Angela's Ashes, the Pulitzer Prize-winning memoir of an impoverished childhood in Ireland, would not have been written if Frank McCourt had not worked as an English teacher.
McCourt, who died this week, detailed many of the triumphs and misadventures of three decades teaching in New York schools in his third book, Teacher Man.
Francis (Frank) McCourt claimed to have been conceived up against a wall in Brooklyn. He was the son of Malachy, an alcoholic from Belfast, and Angela, from the slums of Limerick. Born in 1930, after a shotgun wedding, he was the eldest of seven children. Three of these - including Margaret, the only girl - died in childhood.
In 1934, the family moved to Ireland, hoping for a better life. But Limerick during the Depression was not the land of hope they had imagined: the McCourts lived in rat-infested slums, sharing a single toilet with their neighbours.
Malachy, who continued to drink heavily, moved to England in 1935. He had intended to find better-paid work to support his family; ultimately, he disappeared from their lives.
The subsequent hardships faced by Angela McCourt as she raised her four sons are chronicled in Angela's Ashes. But the book actually had its origins in a series of classroom exercises in composition.
In 1949, 19-year-old Frank returned to the US. Two years later, he was drafted into the Army. On his discharge, the US Government paid the tuition fees for his masters course in English and education. And so, in 1958, the young Mr McCourt's teaching career began at McKee Career and Technical High School on Staten Island.
As the nervous teacher stood facing a classroom full of would-be mechanics and beauticians, a boy called Petey hurled a baloney sandwich at him. For many, it would have been the beginning of the end. Instead, McCourt picked it up, dusted it off and ate it. It was, he said, delicious. More importantly, his pupils were enthralled.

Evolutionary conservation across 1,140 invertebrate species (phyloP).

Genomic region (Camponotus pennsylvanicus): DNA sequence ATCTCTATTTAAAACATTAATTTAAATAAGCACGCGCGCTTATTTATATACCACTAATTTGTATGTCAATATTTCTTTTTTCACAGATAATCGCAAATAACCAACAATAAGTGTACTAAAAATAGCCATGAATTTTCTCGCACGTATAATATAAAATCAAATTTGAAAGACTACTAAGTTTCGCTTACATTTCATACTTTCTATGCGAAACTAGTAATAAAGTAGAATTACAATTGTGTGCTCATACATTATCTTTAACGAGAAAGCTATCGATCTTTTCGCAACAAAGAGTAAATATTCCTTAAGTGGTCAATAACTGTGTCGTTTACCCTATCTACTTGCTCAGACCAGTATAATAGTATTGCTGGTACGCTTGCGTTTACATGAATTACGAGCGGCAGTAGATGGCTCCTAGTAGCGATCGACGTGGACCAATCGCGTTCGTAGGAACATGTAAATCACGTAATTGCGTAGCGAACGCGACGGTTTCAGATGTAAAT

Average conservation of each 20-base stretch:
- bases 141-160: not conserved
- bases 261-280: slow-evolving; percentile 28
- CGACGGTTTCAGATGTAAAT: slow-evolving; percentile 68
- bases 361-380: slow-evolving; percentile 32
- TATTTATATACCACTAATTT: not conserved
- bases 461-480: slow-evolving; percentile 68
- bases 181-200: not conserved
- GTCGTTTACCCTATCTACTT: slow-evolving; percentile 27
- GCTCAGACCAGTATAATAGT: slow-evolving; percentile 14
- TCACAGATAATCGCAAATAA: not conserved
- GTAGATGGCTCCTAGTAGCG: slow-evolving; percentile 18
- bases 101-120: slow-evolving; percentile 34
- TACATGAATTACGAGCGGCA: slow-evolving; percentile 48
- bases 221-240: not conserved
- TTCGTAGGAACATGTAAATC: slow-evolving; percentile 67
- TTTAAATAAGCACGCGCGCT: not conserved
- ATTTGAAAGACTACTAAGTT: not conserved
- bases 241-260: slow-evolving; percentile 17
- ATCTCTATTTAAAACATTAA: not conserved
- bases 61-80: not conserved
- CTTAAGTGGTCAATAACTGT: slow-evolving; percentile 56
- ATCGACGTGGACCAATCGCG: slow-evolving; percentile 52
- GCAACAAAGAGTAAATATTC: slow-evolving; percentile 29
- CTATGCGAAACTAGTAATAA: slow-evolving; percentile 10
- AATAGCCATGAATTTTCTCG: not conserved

Many of his teaching methods were similarly unconventional. In Teacher Man, he recounts how he would ask pupils to write excuse notes in the styles of famous historical figures. Alternatively, he would buoy a flagging lesson with the "dinner interrogation": an exercise in which pupils itemised what they had eaten for dinner the night before, who had prepared it, and what the family had talked about over the table. "You are your material," he told pupils. And he would entertain them with stories of his childhood in Ireland: an early, unformed version of what eventually became Angela's Ashes.
But McCourt often struggled to hold pupils' attention, repeatedly exhorting himself to be a stricter teacher. And he was haunted by a sense of inadequacy, reinforced by the excoriations of principals who worried that he was neglecting the basics.
In 1961, he married Alberta Small. The couple had one daughter, Margaret, and the marriage ended after 18 years.
But his career continued to advance. In 1975, he was appointed to the prestigious Stuyvesant High in Manhattan, which counts four Nobel laureates among its alumni. Here, his creative writing classes were regularly oversubscribed, pupils squeezing on to window-sills to attend.
Then, in 1981, Angela McCourt died. Her son retired from teaching and he finally put into practice the lessons that he had taught his pupils over the years.
Angela's Ashes was published, to immediate public acclaim, in 1996. It was followed by 'Tis, in 1999, describing the US years. His third memoir, Teacher Man (2005), focused predominantly on his years in the classroom.
In May this year, it was announced that McCourt had been treated for melanoma. Then, in July, his brother revealed that he had meningitis. McCourt had hoped one day to publish a novel, but died before this ambition could be realised.
Frank McCourt is survived by his third wife, Ellen Frey, as well as his daughter Margaret, grandaughter and grandsons.